CF Industries Holdings said Tuesday that it will pay a $625,000 penalty and spend $17 million on new equipment to settle charges over emissions at nine plants that make nitric acid for fertilizers.
The case involved emissions at plants in three states that CF Industries acquired when it bought Terra Industries last year.
The settlement with the U.S. Environmental Protection Agency and state environmental agencies in Oklahoma, Iowa and Mississippi involve standards under the federal Clean Air Act. The consent decree is subject to approval by a federal court. The agencies filed suit in federal district court in Sioux City, Iowa.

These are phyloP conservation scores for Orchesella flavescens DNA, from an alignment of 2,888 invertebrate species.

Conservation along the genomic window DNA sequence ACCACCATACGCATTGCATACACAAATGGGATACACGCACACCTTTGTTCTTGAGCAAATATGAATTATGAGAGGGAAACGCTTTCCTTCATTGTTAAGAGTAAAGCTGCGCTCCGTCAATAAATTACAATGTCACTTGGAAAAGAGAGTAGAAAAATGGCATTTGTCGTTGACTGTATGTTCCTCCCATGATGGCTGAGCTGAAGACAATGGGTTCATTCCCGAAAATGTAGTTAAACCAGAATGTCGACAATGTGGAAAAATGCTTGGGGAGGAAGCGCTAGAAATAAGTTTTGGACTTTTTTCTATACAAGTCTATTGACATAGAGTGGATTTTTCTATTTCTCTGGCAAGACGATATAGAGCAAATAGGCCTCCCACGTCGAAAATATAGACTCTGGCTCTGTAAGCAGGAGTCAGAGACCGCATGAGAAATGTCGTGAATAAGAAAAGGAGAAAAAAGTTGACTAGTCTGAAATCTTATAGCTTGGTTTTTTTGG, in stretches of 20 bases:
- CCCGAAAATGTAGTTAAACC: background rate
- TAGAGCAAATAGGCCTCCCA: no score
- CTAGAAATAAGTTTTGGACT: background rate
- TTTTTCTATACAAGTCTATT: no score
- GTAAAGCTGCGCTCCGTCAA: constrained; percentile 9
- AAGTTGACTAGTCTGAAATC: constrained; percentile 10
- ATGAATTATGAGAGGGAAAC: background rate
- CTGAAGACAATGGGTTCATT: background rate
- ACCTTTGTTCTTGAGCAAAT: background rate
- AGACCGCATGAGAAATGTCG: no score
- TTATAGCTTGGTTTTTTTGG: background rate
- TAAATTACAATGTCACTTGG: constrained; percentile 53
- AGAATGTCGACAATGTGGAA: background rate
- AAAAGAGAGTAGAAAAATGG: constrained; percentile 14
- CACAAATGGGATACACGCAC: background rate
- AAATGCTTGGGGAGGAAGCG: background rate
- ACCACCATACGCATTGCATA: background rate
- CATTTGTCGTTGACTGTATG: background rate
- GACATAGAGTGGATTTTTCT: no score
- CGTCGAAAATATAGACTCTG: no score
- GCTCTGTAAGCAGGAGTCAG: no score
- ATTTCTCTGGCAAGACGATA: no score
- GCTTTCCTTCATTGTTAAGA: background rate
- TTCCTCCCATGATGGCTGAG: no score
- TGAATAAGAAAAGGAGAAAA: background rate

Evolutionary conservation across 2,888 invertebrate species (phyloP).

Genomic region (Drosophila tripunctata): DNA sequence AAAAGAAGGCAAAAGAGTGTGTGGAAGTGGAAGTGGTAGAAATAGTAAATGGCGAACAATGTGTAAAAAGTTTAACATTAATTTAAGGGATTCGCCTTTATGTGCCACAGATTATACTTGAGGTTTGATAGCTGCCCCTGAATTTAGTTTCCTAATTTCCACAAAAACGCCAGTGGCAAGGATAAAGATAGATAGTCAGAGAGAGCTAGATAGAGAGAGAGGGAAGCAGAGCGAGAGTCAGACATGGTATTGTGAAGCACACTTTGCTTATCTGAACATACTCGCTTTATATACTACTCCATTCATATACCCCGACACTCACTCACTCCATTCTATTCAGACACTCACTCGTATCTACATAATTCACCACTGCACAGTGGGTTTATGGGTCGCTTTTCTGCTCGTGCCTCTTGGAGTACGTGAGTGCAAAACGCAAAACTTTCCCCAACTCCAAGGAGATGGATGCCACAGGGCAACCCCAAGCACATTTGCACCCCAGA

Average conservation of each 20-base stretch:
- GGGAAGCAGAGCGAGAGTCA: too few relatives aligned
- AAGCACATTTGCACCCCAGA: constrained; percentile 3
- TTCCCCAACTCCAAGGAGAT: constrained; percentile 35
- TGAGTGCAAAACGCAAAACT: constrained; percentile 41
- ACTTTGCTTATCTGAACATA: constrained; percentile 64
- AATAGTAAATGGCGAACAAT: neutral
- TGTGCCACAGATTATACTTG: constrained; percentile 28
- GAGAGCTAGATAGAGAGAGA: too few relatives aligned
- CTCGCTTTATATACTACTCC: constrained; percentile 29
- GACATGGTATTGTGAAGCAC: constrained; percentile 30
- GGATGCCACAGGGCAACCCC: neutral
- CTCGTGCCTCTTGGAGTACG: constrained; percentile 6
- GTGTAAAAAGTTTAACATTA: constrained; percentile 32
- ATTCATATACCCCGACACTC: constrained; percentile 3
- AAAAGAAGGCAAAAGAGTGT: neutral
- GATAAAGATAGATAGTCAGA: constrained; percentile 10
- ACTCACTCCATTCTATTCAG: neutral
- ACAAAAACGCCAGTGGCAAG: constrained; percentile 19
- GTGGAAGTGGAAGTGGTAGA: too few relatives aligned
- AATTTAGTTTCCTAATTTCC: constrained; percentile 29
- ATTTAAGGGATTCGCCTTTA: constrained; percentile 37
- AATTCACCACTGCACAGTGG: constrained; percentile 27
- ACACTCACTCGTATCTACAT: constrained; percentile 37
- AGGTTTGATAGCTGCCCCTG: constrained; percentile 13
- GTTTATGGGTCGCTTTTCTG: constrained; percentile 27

CF Industries said it will install emission control and monitoring equipment at the plants in Yazoo City, Miss.; Sergeant Bluff, Iowa; Verdigris, Okla., and Woodward, Okla. The EPA said the changes are expected to reduce nitrogen oxide emissions by at least 1,200 tons per year.
CF Industries will pay $325,000 in penalties to the federal government and $100,000 apiece to the three states, the EPA said.
EPA’s administrator for enforcement, Cynthia Giles, said illegal air pollution from producing nitric acid can expose the public to long-term respiratory illness and asthma.
The company said it did not admit violating laws or regulations and was pleased to settle the case.
Last year, CF Industries agreed to pay a $700,000 penalty and spend $12 million to reduce and manage hazardous waste generated at a phosphoric acid plant in Florida. That deal also required the company to provide $163.5 million in financial assurances to cover cleanup if the plant is closed.
CF shares rose $2.30, or 1.7 percent, to $135.26 in afternoon trading.